I had some questions now deleted, and that I can't see anymore, that were clearly legal, but spring from law books. I remember some snarky unwelcoming comment that this site isn't a law book club.

But why can't we ask legal questions from law books that aren't the law (not judgments or statute)? This question raises legal theory

Answering legal theory type questions, e.g. "why does the US constitution prohibit ________" (which is usually a complicated question).

Weren't my questions about the theory of contract law? Thanks! Have a good weekend!

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    "Why does the Constitution prohibit [thing?]?" is a question about political and sociological motivation, and has nothing to do with the law. "How does the Constitution prohibit [thing]?" would likely be on-topic, if it was not either a direct statement (if that thing is a state establishment of religion, the question is directly answered by just actually reading the Constitution...) or too broad to be answered here. I'm not sure how that's relevant to whether a question comes from a law textbook or a different source, or what your deleted questions even were, so I'm VTC Unclear. – Nij Jul 28 '19 at 8:01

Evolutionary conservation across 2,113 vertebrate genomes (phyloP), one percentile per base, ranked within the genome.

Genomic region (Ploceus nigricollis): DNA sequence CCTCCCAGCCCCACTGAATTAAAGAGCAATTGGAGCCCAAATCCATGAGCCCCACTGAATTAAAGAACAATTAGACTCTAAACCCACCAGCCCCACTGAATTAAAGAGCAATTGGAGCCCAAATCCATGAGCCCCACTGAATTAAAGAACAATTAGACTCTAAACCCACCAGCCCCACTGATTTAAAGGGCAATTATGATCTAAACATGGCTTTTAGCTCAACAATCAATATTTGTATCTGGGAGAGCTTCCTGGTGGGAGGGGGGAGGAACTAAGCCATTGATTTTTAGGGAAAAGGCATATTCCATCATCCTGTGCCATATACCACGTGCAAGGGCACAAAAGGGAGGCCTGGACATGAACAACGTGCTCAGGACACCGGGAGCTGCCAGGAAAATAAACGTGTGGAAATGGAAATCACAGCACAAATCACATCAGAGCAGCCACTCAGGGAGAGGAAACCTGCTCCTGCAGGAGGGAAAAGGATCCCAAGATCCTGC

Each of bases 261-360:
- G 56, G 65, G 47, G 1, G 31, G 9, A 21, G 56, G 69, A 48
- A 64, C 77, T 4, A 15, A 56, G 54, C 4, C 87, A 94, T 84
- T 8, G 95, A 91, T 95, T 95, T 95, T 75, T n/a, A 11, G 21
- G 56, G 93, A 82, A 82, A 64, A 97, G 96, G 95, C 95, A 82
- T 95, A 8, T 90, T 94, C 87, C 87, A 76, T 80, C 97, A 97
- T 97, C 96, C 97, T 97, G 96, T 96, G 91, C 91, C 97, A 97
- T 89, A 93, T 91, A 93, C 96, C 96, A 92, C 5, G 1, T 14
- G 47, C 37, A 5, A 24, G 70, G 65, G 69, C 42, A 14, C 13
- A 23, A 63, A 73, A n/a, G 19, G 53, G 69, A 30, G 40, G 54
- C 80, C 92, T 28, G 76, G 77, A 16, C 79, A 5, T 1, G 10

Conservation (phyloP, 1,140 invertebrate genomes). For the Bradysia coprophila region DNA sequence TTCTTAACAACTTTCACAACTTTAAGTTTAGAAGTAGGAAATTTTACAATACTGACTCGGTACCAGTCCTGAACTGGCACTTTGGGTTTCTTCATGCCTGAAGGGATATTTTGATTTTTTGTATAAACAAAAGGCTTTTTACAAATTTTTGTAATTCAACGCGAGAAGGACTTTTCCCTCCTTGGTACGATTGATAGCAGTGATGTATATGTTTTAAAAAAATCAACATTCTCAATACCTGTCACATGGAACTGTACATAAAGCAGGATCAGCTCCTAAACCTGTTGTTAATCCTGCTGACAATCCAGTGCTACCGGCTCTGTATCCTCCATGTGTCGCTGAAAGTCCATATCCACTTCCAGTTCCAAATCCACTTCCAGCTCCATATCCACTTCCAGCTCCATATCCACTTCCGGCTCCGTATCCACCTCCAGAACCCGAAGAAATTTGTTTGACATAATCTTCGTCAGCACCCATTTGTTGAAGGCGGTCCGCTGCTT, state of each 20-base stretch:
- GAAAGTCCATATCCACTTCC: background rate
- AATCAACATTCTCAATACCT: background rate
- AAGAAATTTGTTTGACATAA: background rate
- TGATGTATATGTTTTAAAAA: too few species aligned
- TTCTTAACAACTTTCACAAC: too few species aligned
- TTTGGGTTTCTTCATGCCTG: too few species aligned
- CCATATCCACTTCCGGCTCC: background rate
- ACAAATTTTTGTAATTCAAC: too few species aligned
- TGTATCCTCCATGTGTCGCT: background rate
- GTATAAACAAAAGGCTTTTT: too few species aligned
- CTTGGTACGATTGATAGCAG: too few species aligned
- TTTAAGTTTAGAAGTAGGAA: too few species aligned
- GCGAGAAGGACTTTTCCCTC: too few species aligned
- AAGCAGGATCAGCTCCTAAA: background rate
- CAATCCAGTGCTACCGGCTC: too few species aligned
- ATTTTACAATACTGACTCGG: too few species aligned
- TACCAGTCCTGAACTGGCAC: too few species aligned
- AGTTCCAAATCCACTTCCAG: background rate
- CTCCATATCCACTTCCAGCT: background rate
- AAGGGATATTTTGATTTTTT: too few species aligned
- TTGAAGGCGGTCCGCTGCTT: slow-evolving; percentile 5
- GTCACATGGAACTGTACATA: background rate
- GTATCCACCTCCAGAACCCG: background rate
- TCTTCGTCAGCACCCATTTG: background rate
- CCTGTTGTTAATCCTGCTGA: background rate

• For context: This user's questions can be seen publicly here. Previous relevant questions here and here. (And I apologize if my answer there seemed unwelcoming; the question was posed by a more experienced user who had participated in other discussions on this subject.) – feetwet Jul 28 '19 at 19:04
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    @Nij Legislative Intent IS ON TOPIC - law.meta.stackexchange.com/q/716/17474. – Nai Dec 6 '19 at 6:26

They aren’t off topic for being from law books

However, a question may be off-topic for all sorts of reasons irrespective of its source.

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